It’s been recommended the Invercargill City Council does not include a Māori ward for the next election but instead introduces seats for mana whenua that are not elected by the public.
It has been recommended that the Invercargill City Council does not join other councils in creating a Mori ward for the next election.
The council is carrying out its six-yearly representation review which looks into the make-up of the council for the next two elections.
That review has coincided with the enactment of the Local Electoral (Mori Wards and Mori Constituencies) Amendment Act 2021.
Councils have been given the chance to consider or reconsider whether to create a Mori ward for their district in time for the 2022 local government elections.
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Local Government Minister Nanaia Mahuta makes an announcement at the New Plymouth District Council regarding Mori wards. (First published Feb 1, 2021)
A change in law was passed which means local polls with five or more percent can no longer overturn a council’s decision to introduce Mori wards.
This week the Far North District Council was the latest of 10 councils to agree to introduce a Maori ward in time for the 2022 election joining three other councils which already had a Maori ward in place.
The Invercargill City Council will vote on Tuesday if they will or will not bring in a Maori ward.
In a report prepared by deputy electoral officer Michael Morris for Tuesdays performance, policy, and partnerships committee meeting it recommends to not introduce a Maori ward but consider mana whenua seats at the council table.
It follows public feedback through the representation review.
Under the recommended option council staff would be directed to work with mana whenua to create mana whenua seats instead.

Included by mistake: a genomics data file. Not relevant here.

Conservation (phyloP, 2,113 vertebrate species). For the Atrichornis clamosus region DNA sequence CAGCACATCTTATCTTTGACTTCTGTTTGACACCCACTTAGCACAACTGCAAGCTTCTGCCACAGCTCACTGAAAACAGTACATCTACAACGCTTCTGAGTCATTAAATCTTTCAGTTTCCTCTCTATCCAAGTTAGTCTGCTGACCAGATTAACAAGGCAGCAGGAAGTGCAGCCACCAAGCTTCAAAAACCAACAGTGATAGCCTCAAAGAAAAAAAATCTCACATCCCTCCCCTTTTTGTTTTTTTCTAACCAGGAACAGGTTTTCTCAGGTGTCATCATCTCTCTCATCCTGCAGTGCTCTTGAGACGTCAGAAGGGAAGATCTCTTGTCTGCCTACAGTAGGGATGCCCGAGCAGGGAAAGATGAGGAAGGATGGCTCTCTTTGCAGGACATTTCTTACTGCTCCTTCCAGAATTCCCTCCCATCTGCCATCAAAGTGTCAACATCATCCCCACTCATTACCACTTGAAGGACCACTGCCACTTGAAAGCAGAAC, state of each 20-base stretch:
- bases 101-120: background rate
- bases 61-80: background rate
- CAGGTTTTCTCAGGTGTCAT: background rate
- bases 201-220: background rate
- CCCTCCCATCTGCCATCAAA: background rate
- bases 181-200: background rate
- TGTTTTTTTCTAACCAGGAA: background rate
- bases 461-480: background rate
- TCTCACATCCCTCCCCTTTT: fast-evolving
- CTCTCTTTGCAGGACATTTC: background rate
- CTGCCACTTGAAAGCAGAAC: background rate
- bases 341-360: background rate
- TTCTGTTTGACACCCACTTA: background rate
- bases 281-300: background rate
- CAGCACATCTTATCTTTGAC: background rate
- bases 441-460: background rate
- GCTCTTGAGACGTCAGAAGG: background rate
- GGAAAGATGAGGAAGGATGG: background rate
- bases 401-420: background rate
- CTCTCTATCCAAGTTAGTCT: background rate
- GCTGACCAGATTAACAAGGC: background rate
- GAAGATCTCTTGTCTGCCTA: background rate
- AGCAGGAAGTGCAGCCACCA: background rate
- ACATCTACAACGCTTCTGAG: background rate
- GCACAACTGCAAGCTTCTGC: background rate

These seats would be exclusively for mana whenua and would not be elected by the voting public. The seats would be on the councils standing committees that come with voting rights and an advisory seat on full council (non-voting), Morris says in the report.
If the recommendation was adopted a further report would be prepared to set out the approach to establish the mana whenua seats.
Public feedback from the representation review lead by a community panel indicated a broad level of support for a much greater level of Maori involvement in council decision-making.
Many people felt that it was right that Mori have a voice at the council table.
Included in the consultation was a long-term plan engagement event at Murihiku Marae.
The strong message from that engagement was that a Mori ward was not favoured. One of the reasons being the person elected could be any person who may not have links to Invercargill, let alone be Mori and enrolled on the Mori roll, Morris says in his report.
Amongst other feedback during the review was a feeling from some that a Maori ward would create a segregation, and that it was undemocratic to set aside one seat for a certain category of people.
However, these voices have been very much in the minority, Morris says.
Other public feedback against a Mori ward focused around whether the ward would serve all Mori or whether it was just for Ngai Tahu and that it was only tokenism to allow council to tick a box. There was also concern about a councillor being on council to only represent one group rather than having all 12 councillors to represent the city as a whole.